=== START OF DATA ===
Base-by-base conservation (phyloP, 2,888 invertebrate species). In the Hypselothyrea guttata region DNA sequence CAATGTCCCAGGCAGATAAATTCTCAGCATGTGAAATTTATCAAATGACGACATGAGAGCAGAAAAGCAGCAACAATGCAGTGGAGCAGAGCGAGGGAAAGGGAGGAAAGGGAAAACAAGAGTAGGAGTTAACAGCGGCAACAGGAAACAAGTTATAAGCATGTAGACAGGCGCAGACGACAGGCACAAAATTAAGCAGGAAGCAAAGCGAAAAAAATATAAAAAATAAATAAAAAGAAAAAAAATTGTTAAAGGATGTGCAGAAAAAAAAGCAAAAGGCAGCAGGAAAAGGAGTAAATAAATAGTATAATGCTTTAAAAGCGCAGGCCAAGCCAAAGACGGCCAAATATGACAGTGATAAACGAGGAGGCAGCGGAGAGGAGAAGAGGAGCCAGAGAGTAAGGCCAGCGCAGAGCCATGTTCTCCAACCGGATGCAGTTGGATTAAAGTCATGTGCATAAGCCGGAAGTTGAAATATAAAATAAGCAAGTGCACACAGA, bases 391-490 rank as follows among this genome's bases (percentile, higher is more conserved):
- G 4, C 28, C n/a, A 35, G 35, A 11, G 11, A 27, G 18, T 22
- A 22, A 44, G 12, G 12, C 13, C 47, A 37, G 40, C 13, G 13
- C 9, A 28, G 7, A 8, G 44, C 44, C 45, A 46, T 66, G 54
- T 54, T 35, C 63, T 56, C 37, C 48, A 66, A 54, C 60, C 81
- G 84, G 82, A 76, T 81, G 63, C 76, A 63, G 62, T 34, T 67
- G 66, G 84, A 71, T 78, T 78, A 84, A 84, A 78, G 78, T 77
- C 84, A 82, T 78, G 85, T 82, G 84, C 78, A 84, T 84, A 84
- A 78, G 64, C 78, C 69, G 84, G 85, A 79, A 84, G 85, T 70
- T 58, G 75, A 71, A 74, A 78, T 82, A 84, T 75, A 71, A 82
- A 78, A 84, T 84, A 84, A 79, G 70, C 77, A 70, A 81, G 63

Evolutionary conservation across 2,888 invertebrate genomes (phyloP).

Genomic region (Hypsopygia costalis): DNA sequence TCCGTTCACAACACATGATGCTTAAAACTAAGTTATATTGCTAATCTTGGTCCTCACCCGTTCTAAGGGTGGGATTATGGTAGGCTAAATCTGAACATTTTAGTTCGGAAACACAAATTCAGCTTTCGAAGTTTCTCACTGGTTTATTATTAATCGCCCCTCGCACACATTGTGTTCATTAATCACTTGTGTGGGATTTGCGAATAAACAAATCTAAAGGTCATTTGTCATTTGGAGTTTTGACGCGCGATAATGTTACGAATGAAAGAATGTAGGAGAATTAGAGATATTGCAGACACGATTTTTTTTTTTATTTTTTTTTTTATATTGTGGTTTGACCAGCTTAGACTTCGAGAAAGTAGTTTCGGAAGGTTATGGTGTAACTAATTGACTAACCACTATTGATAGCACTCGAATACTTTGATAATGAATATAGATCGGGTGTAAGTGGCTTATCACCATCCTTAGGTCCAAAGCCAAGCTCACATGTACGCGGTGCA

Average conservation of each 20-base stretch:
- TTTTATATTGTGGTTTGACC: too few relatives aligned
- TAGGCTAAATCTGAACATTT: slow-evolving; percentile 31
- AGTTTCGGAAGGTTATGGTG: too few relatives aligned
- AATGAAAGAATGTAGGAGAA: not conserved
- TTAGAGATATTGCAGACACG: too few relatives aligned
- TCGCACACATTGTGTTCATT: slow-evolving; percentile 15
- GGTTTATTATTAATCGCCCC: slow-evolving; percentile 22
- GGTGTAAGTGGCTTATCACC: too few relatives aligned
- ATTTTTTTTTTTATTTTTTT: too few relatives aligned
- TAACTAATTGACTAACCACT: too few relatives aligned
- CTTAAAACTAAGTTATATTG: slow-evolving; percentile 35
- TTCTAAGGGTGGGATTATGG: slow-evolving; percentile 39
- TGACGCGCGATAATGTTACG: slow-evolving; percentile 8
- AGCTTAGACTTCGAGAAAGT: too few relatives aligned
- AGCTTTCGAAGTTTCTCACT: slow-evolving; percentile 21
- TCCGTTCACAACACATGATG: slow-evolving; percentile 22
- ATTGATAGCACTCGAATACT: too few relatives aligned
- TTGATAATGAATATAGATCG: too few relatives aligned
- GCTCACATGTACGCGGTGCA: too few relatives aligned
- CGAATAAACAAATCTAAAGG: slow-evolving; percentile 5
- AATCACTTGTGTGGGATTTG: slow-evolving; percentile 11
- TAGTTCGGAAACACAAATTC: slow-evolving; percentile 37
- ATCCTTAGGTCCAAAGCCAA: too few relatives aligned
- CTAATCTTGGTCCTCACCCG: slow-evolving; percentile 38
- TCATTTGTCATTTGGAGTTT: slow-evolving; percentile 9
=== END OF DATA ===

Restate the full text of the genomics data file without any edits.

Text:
Base-by-base conservation (phyloP, 2,888 invertebrate species). In the Hypselothyrea guttata region DNA sequence CAATGTCCCAGGCAGATAAATTCTCAGCATGTGAAATTTATCAAATGACGACATGAGAGCAGAAAAGCAGCAACAATGCAGTGGAGCAGAGCGAGGGAAAGGGAGGAAAGGGAAAACAAGAGTAGGAGTTAACAGCGGCAACAGGAAACAAGTTATAAGCATGTAGACAGGCGCAGACGACAGGCACAAAATTAAGCAGGAAGCAAAGCGAAAAAAATATAAAAAATAAATAAAAAGAAAAAAAATTGTTAAAGGATGTGCAGAAAAAAAAGCAAAAGGCAGCAGGAAAAGGAGTAAATAAATAGTATAATGCTTTAAAAGCGCAGGCCAAGCCAAAGACGGCCAAATATGACAGTGATAAACGAGGAGGCAGCGGAGAGGAGAAGAGGAGCCAGAGAGTAAGGCCAGCGCAGAGCCATGTTCTCCAACCGGATGCAGTTGGATTAAAGTCATGTGCATAAGCCGGAAGTTGAAATATAAAATAAGCAAGTGCACACAGA, bases 391-490 rank as follows among this genome's bases (percentile, higher is more conserved):
- G 4, C 28, C n/a, A 35, G 35, A 11, G 11, A 27, G 18, T 22
- A 22, A 44, G 12, G 12, C 13, C 47, A 37, G 40, C 13, G 13
- C 9, A 28, G 7, A 8, G 44, C 44, C 45, A 46, T 66, G 54
- T 54, T 35, C 63, T 56, C 37, C 48, A 66, A 54, C 60, C 81
- G 84, G 82, A 76, T 81, G 63, C 76, A 63, G 62, T 34, T 67
- G 66, G 84, A 71, T 78, T 78, A 84, A 84, A 78, G 78, T 77
- C 84, A 82, T 78, G 85, T 82, G 84, C 78, A 84, T 84, A 84
- A 78, G 64, C 78, C 69, G 84, G 85, A 79, A 84, G 85, T 70
- T 58, G 75, A 71, A 74, A 78, T 82, A 84, T 75, A 71, A 82
- A 78, A 84, T 84, A 84, A 79, G 70, C 77, A 70, A 81, G 63

Evolutionary conservation across 2,888 invertebrate genomes (phyloP).

Genomic region (Hypsopygia costalis): DNA sequence TCCGTTCACAACACATGATGCTTAAAACTAAGTTATATTGCTAATCTTGGTCCTCACCCGTTCTAAGGGTGGGATTATGGTAGGCTAAATCTGAACATTTTAGTTCGGAAACACAAATTCAGCTTTCGAAGTTTCTCACTGGTTTATTATTAATCGCCCCTCGCACACATTGTGTTCATTAATCACTTGTGTGGGATTTGCGAATAAACAAATCTAAAGGTCATTTGTCATTTGGAGTTTTGACGCGCGATAATGTTACGAATGAAAGAATGTAGGAGAATTAGAGATATTGCAGACACGATTTTTTTTTTTATTTTTTTTTTTATATTGTGGTTTGACCAGCTTAGACTTCGAGAAAGTAGTTTCGGAAGGTTATGGTGTAACTAATTGACTAACCACTATTGATAGCACTCGAATACTTTGATAATGAATATAGATCGGGTGTAAGTGGCTTATCACCATCCTTAGGTCCAAAGCCAAGCTCACATGTACGCGGTGCA

Average conservation of each 20-base stretch:
- TTTTATATTGTGGTTTGACC: too few relatives aligned
- TAGGCTAAATCTGAACATTT: slow-evolving; percentile 31
- AGTTTCGGAAGGTTATGGTG: too few relatives aligned
- AATGAAAGAATGTAGGAGAA: not conserved
- TTAGAGATATTGCAGACACG: too few relatives aligned
- TCGCACACATTGTGTTCATT: slow-evolving; percentile 15
- GGTTTATTATTAATCGCCCC: slow-evolving; percentile 22
- GGTGTAAGTGGCTTATCACC: too few relatives aligned
- ATTTTTTTTTTTATTTTTTT: too few relatives aligned
- TAACTAATTGACTAACCACT: too few relatives aligned
- CTTAAAACTAAGTTATATTG: slow-evolving; percentile 35
- TTCTAAGGGTGGGATTATGG: slow-evolving; percentile 39
- TGACGCGCGATAATGTTACG: slow-evolving; percentile 8
- AGCTTAGACTTCGAGAAAGT: too few relatives aligned
- AGCTTTCGAAGTTTCTCACT: slow-evolving; percentile 21
- TCCGTTCACAACACATGATG: slow-evolving; percentile 22
- ATTGATAGCACTCGAATACT: too few relatives aligned
- TTGATAATGAATATAGATCG: too few relatives aligned
- GCTCACATGTACGCGGTGCA: too few relatives aligned
- CGAATAAACAAATCTAAAGG: slow-evolving; percentile 5
- AATCACTTGTGTGGGATTTG: slow-evolving; percentile 11
- TAGTTCGGAAACACAAATTC: slow-evolving; percentile 37
- ATCCTTAGGTCCAAAGCCAA: too few relatives aligned
- CTAATCTTGGTCCTCACCCG: slow-evolving; percentile 38
- TCATTTGTCATTTGGAGTTT: slow-evolving; percentile 9